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Matsui, Sacramento Metropolitan Air Quality Management District, Announce Funding to Monitor Air Toxics

SACRAMENTO, CA – Today, Congresswoman Doris Matsui (D-CA) and the Sacramento Metropolitan Air Quality Management District (SMAQMD) announced $435,450 in funding to monitor air toxics in the Sacramento region.

“As we confront the climate crisis and battle back against fire season in Northern California, it is essential that we make bold investments in our local community,” said Congresswoman Matsui. “Moving forward, we must work at every level of government to make sure that Sacramentans are breathing clean air. I am glad that these dollars will fund projects that will help us identify and track critical information to help our underserved communities in the Sacramento region.”

“We appreciate US EPA helping us continue and expand the work the Sac Metro Air District is doing to better understand remaining and lingering air pollution burdens in our communities who most need the help,” said SMAQMD Executive Director Alberto Ayala. “Air monitoring is such a fundamental piece of the puzzle as we begin to tailor community-centric emission mitigation plans.”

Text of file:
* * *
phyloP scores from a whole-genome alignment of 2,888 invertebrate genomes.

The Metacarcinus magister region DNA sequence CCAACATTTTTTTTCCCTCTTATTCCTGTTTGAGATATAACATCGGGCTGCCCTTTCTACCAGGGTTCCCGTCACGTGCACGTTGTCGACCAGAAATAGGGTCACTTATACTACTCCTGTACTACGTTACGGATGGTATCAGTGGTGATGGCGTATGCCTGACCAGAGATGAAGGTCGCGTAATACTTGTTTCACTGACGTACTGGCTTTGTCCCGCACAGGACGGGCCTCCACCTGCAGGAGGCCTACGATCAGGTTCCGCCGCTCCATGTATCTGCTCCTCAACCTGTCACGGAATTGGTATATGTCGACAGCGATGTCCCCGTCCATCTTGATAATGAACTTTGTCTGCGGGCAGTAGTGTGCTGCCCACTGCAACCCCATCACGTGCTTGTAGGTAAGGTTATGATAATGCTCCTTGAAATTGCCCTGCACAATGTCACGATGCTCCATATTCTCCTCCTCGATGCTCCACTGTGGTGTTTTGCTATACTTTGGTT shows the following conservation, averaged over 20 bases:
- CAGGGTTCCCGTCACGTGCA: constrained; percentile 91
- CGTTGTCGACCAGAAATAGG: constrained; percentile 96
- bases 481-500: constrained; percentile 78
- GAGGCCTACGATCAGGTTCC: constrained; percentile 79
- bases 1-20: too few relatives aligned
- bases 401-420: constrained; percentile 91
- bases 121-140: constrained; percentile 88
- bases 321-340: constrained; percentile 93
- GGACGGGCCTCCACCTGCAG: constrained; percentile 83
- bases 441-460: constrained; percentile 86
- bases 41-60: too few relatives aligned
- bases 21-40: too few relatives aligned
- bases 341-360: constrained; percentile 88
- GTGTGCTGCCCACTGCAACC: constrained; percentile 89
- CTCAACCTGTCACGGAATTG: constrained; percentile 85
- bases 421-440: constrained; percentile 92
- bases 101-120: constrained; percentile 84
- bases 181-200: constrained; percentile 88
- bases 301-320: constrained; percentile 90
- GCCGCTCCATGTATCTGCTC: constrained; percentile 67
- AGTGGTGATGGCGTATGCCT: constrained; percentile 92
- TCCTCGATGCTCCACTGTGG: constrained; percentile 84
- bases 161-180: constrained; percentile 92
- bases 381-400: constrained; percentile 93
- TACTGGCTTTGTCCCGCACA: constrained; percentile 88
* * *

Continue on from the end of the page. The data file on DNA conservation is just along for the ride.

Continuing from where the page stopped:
“We know that many of our most disadvantaged neighborhoods suffer from the worst air quality in our region,” said Sacramento City Councilman and SMAQMD Board Chair Eric Guerra. “This funding will allow us to further implement critical targeted air monitoring efforts to help address these existing health inequities.”

The grant is part of the Environmental Protection Agency’s (EPA) Community-Scale Air Toxics Ambient Monitoring Program. Specifically, the funding will go towards quantifying benzene and mobile source air toxics in environmental justice communities. Nationally, SMAQMD is among 11 state and local agencies selected to receive grants. EPA periodically awards these grants to help state, local and tribal air agencies conduct air quality monitoring projects to address localized air toxics issues.

Air toxics, also known as hazardous air pollutants, are linked to cancer or other serious health effects. Under the Clean Air Act, EPA currently regulates 187 listed air toxic pollutants.

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